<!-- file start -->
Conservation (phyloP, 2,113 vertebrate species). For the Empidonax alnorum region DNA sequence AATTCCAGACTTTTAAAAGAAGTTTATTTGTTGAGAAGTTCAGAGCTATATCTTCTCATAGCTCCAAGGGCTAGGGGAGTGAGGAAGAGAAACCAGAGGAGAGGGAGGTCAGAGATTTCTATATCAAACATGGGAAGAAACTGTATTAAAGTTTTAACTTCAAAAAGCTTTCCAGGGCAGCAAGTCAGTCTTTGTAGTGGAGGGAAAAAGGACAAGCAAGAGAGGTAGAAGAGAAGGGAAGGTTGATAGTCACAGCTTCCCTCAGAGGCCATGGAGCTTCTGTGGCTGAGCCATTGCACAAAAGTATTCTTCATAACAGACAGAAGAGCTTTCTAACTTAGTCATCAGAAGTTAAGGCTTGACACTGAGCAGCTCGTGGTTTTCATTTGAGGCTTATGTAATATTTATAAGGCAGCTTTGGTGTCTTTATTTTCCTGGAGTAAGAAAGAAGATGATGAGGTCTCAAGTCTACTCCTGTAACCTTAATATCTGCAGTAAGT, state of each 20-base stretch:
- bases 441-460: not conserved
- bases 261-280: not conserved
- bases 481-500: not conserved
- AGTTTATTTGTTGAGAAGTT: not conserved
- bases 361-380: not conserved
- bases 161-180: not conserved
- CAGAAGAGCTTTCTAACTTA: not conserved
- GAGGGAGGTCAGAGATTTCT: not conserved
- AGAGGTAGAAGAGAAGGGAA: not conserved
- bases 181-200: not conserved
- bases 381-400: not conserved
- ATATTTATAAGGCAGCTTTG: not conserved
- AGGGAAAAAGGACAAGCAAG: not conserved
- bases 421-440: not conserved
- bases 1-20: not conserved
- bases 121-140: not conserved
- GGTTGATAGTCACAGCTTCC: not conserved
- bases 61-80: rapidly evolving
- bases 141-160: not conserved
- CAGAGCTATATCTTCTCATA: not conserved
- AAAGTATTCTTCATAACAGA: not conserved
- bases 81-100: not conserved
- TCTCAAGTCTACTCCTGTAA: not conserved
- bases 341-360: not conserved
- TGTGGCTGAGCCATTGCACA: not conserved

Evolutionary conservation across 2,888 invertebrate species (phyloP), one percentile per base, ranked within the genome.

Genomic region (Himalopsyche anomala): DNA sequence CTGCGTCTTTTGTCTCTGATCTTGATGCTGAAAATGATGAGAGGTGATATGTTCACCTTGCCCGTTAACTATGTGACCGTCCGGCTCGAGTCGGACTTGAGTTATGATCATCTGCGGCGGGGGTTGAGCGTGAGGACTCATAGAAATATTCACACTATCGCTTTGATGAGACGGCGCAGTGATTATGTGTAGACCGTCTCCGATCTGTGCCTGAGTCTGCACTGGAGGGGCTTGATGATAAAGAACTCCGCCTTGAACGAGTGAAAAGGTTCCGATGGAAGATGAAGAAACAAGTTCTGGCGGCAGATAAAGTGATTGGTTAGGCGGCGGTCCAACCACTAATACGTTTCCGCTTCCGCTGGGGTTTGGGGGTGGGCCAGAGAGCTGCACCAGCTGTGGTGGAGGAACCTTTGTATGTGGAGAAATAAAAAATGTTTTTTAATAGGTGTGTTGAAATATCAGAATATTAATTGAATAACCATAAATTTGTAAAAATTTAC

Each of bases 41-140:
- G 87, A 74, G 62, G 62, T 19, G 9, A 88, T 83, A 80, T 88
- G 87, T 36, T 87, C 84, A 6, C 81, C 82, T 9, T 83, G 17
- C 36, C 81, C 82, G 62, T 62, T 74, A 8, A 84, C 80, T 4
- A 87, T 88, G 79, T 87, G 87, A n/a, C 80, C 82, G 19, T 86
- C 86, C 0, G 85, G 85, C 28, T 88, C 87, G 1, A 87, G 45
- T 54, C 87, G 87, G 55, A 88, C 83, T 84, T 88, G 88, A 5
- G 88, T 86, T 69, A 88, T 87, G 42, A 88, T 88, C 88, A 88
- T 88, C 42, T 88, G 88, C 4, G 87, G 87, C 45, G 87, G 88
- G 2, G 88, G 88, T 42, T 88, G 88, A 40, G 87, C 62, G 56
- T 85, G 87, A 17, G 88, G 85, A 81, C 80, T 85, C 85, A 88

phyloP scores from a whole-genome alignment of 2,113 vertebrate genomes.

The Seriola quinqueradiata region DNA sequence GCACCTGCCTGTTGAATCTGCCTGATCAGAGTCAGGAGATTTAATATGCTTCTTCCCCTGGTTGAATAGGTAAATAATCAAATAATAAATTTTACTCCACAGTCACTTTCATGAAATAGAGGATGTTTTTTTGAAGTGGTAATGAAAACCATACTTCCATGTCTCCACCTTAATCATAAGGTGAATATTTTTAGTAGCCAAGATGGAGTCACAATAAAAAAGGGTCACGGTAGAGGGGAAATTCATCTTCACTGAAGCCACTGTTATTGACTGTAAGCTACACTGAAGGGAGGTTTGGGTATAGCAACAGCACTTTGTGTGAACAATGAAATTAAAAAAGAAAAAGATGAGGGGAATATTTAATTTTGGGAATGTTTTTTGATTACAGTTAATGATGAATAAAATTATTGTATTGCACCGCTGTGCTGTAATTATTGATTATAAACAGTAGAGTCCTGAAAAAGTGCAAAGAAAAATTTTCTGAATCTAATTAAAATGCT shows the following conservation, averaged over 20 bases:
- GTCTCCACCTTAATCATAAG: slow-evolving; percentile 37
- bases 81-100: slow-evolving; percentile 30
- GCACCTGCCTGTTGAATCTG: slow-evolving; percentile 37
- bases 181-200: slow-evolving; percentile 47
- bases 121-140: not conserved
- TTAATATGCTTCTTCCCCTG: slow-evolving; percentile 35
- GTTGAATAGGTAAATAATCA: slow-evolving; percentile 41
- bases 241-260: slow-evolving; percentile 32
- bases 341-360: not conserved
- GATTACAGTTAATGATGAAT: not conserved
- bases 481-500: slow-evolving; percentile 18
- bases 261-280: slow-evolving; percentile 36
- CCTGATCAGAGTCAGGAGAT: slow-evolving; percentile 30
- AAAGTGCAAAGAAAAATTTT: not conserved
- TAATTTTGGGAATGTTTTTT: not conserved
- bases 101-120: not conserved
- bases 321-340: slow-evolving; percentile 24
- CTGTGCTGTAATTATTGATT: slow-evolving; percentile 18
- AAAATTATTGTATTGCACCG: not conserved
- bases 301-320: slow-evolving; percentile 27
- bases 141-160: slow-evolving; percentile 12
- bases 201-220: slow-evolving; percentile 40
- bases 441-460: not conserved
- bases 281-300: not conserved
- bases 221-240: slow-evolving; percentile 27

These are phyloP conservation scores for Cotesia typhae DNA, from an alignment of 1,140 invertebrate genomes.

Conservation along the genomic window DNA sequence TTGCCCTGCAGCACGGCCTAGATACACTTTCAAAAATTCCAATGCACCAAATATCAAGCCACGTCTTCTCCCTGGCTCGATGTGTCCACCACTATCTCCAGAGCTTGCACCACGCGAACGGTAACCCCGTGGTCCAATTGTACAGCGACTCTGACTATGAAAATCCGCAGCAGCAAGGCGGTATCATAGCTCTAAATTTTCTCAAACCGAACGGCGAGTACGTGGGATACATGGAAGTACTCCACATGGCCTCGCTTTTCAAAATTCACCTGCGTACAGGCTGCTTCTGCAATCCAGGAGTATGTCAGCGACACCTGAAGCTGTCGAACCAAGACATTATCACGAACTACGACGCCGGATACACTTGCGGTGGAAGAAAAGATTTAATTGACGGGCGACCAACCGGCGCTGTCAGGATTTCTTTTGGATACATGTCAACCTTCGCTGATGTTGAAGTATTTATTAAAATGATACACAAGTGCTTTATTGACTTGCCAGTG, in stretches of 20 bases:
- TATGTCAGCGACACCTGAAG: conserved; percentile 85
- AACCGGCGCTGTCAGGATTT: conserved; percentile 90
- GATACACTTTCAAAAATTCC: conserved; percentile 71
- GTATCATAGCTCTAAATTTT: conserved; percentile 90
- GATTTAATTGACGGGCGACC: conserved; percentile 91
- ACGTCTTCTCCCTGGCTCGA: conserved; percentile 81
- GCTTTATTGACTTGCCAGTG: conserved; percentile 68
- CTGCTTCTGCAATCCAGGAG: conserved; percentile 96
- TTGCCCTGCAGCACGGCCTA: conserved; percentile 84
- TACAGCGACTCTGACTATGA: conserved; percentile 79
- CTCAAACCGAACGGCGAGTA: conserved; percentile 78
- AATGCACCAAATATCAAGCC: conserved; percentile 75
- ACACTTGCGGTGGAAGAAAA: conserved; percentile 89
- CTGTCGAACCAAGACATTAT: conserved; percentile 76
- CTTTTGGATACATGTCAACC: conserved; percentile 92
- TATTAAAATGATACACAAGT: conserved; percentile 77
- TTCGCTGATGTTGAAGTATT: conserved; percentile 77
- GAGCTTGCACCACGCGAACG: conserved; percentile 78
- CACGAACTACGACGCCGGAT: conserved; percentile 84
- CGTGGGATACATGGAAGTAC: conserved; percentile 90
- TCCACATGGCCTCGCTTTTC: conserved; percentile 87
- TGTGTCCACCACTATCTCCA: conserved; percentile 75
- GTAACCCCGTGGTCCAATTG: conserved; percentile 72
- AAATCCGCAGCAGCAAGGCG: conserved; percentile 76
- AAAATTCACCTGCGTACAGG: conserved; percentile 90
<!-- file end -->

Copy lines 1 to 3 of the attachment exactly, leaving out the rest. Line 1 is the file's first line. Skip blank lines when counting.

Conservation (phyloP, 2,113 vertebrate species). For the Empidonax alnorum region DNA sequence AATTCCAGACTTTTAAAAGAAGTTTATTTGTTGAGAAGTTCAGAGCTATATCTTCTCATAGCTCCAAGGGCTAGGGGAGTGAGGAAGAGAAACCAGAGGAGAGGGAGGTCAGAGATTTCTATATCAAACATGGGAAGAAACTGTATTAAAGTTTTAACTTCAAAAAGCTTTCCAGGGCAGCAAGTCAGTCTTTGTAGTGGAGGGAAAAAGGACAAGCAAGAGAGGTAGAAGAGAAGGGAAGGTTGATAGTCACAGCTTCCCTCAGAGGCCATGGAGCTTCTGTGGCTGAGCCATTGCACAAAAGTATTCTTCATAACAGACAGAAGAGCTTTCTAACTTAGTCATCAGAAGTTAAGGCTTGACACTGAGCAGCTCGTGGTTTTCATTTGAGGCTTATGTAATATTTATAAGGCAGCTTTGGTGTCTTTATTTTCCTGGAGTAAGAAAGAAGATGATGAGGTCTCAAGTCTACTCCTGTAACCTTAATATCTGCAGTAAGT, state of each 20-base stretch:
- bases 441-460: not conserved
- bases 261-280: not conserved